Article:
Tag Archives: United Nations

Statement to the UNGA 1st Committee by the Global Civil Society Coalition for the Biological Weapons Convention

[Endosed by The Trench]

Statement to the UN General Assembly First Committee on Disarmament and International Security, New York, 12 October 2016

Delivered by Kathryn Millett on behalf of the Global Civil Society Coalition for the Biological Weapons Convention

Mr. Chair,

Disease, especially deliberate disease, poses a major risk to international security, whether directed at humans, animals, or plants. Public health emergencies connected to Ebola and Zika virus have illustrated how far we have to go before we are sufficiently prepared to overcome challenges in global health security. The human, economic, social and political costs of natural, accidental, and deliberate disease can be immense: the World Bank estimated $7 billion USD was spent on fighting Ebola, which ultimately infected approximately 28,000 people and caused 11,000 deaths. It is clear that disease can decimate countries, derail development, stigmatize thousands, and cause longer-term health issues. The effects of Ebola will undeniably be with us for decades.

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Syria: Disarmament in animated suspense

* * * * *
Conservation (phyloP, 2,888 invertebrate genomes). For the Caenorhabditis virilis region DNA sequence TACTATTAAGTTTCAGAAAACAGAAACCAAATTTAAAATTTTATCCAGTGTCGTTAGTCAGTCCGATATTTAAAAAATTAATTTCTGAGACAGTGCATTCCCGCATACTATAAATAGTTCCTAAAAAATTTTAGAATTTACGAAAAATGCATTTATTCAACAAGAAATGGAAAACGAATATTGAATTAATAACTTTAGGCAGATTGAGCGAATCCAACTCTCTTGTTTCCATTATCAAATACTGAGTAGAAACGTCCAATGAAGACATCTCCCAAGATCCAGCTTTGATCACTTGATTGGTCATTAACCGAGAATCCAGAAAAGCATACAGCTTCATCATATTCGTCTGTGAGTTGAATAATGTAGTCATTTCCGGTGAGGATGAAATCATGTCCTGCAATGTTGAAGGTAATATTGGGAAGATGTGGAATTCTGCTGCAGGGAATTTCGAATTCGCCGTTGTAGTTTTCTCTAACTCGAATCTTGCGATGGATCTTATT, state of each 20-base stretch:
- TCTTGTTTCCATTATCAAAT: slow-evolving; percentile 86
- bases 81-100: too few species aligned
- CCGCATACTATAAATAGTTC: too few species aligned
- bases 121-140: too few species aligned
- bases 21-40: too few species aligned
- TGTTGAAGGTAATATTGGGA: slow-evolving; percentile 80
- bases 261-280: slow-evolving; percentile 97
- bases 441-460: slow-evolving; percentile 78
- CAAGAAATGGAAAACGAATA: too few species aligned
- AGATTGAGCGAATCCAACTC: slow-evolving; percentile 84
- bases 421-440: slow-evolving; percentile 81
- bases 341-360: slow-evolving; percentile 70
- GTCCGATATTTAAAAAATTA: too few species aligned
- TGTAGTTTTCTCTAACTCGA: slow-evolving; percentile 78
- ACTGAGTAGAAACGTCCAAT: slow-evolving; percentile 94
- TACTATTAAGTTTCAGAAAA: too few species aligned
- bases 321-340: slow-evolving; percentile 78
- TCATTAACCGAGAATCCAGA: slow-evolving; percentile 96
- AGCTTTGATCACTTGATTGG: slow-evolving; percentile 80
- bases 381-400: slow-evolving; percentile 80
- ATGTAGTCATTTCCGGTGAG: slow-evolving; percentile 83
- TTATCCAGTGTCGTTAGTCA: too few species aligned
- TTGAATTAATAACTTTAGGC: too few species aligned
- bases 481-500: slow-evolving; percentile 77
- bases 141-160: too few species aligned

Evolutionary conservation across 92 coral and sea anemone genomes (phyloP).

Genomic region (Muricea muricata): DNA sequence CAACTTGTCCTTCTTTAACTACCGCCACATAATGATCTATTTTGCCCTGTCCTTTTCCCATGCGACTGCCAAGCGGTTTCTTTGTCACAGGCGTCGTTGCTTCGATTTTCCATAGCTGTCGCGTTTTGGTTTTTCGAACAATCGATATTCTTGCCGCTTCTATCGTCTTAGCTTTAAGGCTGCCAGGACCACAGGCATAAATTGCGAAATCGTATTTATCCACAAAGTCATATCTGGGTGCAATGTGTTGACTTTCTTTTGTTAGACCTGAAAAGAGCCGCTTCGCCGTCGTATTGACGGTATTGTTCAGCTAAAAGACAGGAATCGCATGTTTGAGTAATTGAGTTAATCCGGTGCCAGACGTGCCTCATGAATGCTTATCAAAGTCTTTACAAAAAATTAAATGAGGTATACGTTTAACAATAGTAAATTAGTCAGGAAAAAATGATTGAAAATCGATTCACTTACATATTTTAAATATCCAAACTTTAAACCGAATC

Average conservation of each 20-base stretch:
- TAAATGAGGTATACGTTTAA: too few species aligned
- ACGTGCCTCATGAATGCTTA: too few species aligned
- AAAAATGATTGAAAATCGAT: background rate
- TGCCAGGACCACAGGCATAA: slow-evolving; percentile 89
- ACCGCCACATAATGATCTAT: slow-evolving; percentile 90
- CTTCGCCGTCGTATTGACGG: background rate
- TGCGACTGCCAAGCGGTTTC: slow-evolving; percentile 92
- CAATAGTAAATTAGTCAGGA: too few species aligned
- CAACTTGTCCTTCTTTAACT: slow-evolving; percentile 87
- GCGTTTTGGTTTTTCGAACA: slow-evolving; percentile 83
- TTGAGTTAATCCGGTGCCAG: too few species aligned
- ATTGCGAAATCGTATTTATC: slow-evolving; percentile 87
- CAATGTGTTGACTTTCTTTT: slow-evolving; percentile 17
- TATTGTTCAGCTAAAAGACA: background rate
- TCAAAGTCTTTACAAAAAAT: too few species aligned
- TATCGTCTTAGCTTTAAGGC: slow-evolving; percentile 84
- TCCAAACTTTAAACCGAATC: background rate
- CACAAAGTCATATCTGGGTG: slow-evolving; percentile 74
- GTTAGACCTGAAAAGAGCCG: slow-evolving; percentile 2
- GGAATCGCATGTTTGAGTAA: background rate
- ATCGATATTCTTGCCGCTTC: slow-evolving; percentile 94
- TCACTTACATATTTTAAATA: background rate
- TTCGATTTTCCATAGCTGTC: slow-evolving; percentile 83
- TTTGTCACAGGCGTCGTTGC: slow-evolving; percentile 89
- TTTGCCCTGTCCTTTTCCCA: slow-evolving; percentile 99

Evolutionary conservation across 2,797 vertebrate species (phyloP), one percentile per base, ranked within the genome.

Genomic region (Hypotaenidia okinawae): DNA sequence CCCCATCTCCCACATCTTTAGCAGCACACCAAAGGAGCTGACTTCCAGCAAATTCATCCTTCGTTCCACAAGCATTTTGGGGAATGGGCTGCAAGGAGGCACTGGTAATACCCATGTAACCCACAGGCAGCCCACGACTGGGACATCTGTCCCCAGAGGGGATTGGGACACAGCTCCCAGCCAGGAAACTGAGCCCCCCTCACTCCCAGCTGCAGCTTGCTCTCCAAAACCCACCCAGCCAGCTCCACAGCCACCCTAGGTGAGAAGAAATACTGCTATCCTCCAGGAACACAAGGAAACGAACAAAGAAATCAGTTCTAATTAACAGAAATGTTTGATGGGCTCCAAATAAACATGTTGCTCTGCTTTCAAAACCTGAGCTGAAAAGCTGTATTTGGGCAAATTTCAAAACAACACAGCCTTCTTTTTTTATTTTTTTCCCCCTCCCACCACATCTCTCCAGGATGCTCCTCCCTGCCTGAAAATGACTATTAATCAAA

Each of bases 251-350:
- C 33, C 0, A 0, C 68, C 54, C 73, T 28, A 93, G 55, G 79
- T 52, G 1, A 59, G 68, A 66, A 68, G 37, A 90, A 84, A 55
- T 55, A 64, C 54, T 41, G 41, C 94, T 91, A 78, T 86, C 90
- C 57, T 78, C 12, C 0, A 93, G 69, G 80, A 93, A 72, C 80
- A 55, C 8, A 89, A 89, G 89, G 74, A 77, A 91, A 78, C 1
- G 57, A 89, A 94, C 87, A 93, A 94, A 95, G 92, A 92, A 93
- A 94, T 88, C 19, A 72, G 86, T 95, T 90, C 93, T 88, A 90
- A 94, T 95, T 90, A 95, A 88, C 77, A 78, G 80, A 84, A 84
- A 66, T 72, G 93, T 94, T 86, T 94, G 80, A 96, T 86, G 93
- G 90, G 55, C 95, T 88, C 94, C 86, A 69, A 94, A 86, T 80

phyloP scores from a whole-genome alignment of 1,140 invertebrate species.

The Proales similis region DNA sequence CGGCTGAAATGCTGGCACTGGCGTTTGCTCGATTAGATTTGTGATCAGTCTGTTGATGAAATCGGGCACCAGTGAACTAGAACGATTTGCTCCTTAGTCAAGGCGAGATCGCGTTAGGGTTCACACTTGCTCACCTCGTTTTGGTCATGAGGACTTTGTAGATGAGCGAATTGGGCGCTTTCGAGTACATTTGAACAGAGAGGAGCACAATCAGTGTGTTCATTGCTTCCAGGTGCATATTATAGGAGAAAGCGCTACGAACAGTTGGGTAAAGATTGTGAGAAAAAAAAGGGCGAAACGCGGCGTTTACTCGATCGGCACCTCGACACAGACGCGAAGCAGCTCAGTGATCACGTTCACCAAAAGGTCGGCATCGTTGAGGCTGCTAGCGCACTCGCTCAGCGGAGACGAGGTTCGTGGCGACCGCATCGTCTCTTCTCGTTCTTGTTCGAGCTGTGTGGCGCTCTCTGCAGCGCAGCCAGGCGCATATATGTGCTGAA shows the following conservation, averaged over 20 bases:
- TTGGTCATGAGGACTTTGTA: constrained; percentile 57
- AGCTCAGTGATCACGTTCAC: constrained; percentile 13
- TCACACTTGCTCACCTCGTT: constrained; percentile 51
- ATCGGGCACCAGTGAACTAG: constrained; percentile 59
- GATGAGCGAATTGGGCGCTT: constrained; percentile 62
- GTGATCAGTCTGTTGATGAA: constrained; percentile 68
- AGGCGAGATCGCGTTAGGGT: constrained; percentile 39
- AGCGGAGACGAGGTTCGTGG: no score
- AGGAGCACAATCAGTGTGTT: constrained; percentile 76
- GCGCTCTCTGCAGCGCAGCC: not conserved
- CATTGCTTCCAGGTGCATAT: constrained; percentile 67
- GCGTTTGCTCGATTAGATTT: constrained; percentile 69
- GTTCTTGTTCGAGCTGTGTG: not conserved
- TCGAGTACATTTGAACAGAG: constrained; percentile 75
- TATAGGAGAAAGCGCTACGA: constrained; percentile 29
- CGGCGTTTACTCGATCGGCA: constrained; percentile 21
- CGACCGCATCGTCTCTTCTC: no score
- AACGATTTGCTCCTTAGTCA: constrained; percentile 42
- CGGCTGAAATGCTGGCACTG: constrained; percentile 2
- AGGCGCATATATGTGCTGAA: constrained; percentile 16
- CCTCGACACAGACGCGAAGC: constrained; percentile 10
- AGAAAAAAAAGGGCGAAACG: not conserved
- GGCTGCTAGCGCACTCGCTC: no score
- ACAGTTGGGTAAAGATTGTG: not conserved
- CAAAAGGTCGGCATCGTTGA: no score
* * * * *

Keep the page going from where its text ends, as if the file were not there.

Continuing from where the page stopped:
Syria has now missed about every single deadline since it was unable to move the Priority 1 chemicals out of the country by the end of last year. These even include renegotiated time frames and the self-imposed final date of 27 April. One more fixed date is pending: 30 June, by which time all precursor chemicals should have been neutralised.

It would now seem that the world will sigh with relief if everything is aboard the Danish and Norwegian freighters by the end of next month. US officials envisage 60 working days to neutralise the volume of precursor chemicals and hydrolyse the mustard agent on board the US ship Cape Ray. The end of this mission could be pushed back even further if factors such as bad weather or sea states exceeding safety standards interrupt activities. In addition, the original schedule foresaw incineration of the reaction mass by the end of 2014. However, one of the companies selected by the Organisation for the Prohibition of Chemical Weapons (OPCW), Finland’s Ekokem, requires at least nine months. This potentially pushes completion of the disarmament tasks agreed in the US-Russian framework agreement of September last year into the second quarter of 2015. Consequently, the disarmament mandate established by UN Security Council resolution 2118 (2013) can be expected to remain in place at least as long.

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Taking stock of the chemical weapon ban